stricter laws to stop dangerous content on Facebook
Mark Zuckerberg calls for stricter laws to stop dangerous content on Facebook
Facebook chief Mark Zuckerberg has called for stricter laws to curb dangerous online content on Facebook. Facebook’s policy on political advertising has been widely criticized. He has heard a lot of criticism. Mark Zuckerberg, speaking at a security conference in Munich, Germany.
In it, he said, it is not possible for an organization like Facebook to judge whether a statement is legal and valid. However, he also said that excessive restrictions on social media would undermine freedom of expression. Zuckerberg gives an example of China. In recent years, pressure has been mounting on social networks like Facebook to stop spreading fake news and rumors online.
The bbc also wrote that Facebook will introduce new policies on political advertising in the United States in 2018 and the following year. One of the policies was to specify the donor’s name and name for the particular campaign, and a copy of the ad was stored in a publicly searchable database for the next seven years.
But this week Facebook announced that political posts sponsored by social media stars will no longer be stored in the organization’s database. Also, the truth of the political posts is not always verified according to the company’s policies. That’s why Zuckerberg at that conference highlighted the importance of tightening the law.
We don’t want private institutions to take the job of balancing equality in society, he said. Instead, Zuckerberg called for the government to enact new legislation to regulate social media. He thinks that the current telecom and media companies may be in the law.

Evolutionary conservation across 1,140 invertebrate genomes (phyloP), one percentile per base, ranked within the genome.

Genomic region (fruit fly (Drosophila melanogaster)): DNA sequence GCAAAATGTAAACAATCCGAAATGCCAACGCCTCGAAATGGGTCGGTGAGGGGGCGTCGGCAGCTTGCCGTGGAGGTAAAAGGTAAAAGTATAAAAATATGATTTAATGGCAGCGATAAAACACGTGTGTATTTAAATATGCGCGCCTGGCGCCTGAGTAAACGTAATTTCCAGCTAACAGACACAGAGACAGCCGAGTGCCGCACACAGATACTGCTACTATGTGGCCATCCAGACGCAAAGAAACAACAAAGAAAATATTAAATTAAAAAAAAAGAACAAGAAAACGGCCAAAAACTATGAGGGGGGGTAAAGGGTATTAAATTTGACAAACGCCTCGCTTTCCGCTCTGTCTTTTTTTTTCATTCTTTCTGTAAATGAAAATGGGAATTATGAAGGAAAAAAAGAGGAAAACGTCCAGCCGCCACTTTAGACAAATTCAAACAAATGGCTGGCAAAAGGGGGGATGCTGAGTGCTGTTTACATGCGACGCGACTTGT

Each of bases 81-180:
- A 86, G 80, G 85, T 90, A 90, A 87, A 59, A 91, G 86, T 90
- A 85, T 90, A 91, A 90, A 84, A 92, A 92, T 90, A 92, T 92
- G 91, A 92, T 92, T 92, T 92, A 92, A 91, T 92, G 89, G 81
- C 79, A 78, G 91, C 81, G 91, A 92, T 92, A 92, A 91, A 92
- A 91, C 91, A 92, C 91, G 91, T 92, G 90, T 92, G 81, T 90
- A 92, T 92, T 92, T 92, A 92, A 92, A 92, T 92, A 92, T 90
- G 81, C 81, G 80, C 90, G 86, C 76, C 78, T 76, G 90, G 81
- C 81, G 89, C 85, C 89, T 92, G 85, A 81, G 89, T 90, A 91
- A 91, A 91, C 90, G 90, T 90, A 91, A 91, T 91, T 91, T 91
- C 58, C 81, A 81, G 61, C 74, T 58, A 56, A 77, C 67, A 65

We will do our best until such a law is enacted, he said. However, Zuckerberg admits that the agency was late to detect various state-run organized information campaigns like Russia on Facebook. On the other hand, he also said that those who create fake and dangerous content on social media are becoming increasingly powerful in hiding their identities, ip addresses.
Facebook has a team of 35,000 employees to assess each content and its safety. With artificial intelligence, the organization deletes more than one million fake Facebook accounts every day. “The budget we have now to review content is more than the company’s original income when we listed in 2012,” he said.
At that time, we had 100 million people. Meanwhile, facebook and its affiliateplatforms like Messenger, WhatsApp and Instagram are growing in number and revenue, amid a wide range of criticisms about fake news, political advertising, or campaigns aimed at hurting opponents.
Earlier this month, WhatsApp announced that it has 200 million users worldwide, one-fourth of the world’s total population.